Time to break up with toxic makeup
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Time to break up with toxic makeup

The fact that the EU’s cosmetic regulation is terrible is one of Europe’s worst-kept secrets. It allows for using several well-known hazardous chemicals in the products we apply to our faces. The good thing is that the Commission has promised to change it. But the current public consultation makes us wonder: Where do the ambitions lie?

As a part of the Commission’s Chemical Strategy, it has promised to revise the Cosmetics Regulation. It has been evident for a long time that the current legislation is insufficient as it allows for cosmetic products with harmful substances to the environment and humans, such as PFAS and hormone disruptors. As a result, substitution of the most harmful chemicals has obviously not occurred at the expected pace.

Even though there is an awareness of the problem with the Cosmetics Regulation, the way the question is formulated in the current public consultation makes us wonder how high the ambitions for this revision are set.

The first question, for example, is about whether or not you would be comfortable buying cosmetics if they contained chemicals that could cause cancer or damage your immune system, or your neurological system. The fact that it is not a rhetorical question makes it absurd. No person on this planet would prefer cosmetics that contain chemicals that can cause cancer over one that doesn’t (surprise!).

“What is certain is that we need a shift in how we think about cosmetics. It should no longer be about how big a risk we are willing to take when using cosmetics”

What is certain is that we need a shift in how we think about cosmetics. It should no longer be about how big a risk we are willing to take when using cosmetics; we should be able to find a better way.

Because of how the current version of the cosmetics regulation is set up and how the questions in the public consultation are asked, we believe that REACH is better suited to address the Chemical Strategy ambition and restrict the most harmful chemicals in cosmetics.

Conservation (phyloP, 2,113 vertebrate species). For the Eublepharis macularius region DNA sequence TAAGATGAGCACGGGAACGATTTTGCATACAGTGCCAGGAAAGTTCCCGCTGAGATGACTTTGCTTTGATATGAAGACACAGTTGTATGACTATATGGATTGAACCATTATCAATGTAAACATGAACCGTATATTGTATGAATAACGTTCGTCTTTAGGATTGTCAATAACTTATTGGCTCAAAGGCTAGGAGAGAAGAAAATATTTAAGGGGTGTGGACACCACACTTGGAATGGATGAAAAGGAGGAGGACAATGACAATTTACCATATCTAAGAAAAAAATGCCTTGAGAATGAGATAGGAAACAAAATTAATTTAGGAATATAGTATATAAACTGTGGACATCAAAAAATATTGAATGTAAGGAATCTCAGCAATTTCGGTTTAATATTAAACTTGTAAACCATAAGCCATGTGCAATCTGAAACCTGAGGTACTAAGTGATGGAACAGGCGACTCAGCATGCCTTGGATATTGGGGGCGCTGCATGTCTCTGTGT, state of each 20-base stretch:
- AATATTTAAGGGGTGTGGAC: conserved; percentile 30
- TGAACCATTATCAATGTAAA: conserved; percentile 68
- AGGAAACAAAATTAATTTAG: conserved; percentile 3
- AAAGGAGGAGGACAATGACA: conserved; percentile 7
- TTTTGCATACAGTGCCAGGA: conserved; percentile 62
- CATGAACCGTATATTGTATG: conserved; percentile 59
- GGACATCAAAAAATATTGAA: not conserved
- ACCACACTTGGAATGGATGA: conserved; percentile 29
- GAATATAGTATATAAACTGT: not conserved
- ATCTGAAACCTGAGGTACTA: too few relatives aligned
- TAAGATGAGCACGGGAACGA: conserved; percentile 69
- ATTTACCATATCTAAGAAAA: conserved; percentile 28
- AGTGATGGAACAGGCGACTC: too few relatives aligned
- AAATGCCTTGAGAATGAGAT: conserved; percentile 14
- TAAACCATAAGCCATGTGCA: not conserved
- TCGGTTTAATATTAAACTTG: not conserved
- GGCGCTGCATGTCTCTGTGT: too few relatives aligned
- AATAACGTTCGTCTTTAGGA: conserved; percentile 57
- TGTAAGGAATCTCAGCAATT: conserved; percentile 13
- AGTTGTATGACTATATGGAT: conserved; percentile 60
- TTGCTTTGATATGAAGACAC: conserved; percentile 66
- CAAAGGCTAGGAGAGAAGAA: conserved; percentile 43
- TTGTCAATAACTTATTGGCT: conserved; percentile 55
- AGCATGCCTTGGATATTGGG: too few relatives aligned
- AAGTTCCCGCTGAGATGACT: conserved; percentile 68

Product-specific regulations, like the cosmetics regulation, should, however, be more ambitious than REACH and specifically target problematic chemicals within the product group – and a lot can be done.

“The most harmful chemicals should not be found in cosmetics”

We know, for example, that preservatives can be very problematic. But you could dramatically reduce the need for preservatives if you used a tube instead of an open jar for the product. This would reduce the product’s exposure to air and bacteria, which is the principal reason why preservatives are needed in the first place.

We must apply a broader perspective on substitution and think outside the box. Without keeping this in mind, there is a risk that we are approaching this topic with a too narrow mindset. Finding better and safer solutions is not always about changing one chemical for another chemical.

The Commission also wants to know more about how companies would react to specific changes in the legislation. This relates to an ongoing discussion about how much legislation companies can handle. The discussion is founded on the false notion that everything will be better if nothing changes. The truth is, however, that everything will remain equally bad if nothing changes. So we need better legislation, not only to improve the safety of ordinary people and to protect the environment better but also for companies.

To fulfil the aims of the Chemical Strategy for Sustainability, the revision of the cosmetic regulation needs to be ambitious and strict. The most harmful chemicals should not be found in cosmetics. Instead, they should be regulated as this is what the European citizens want and expect.

Just ask anyone on the street, and you will see.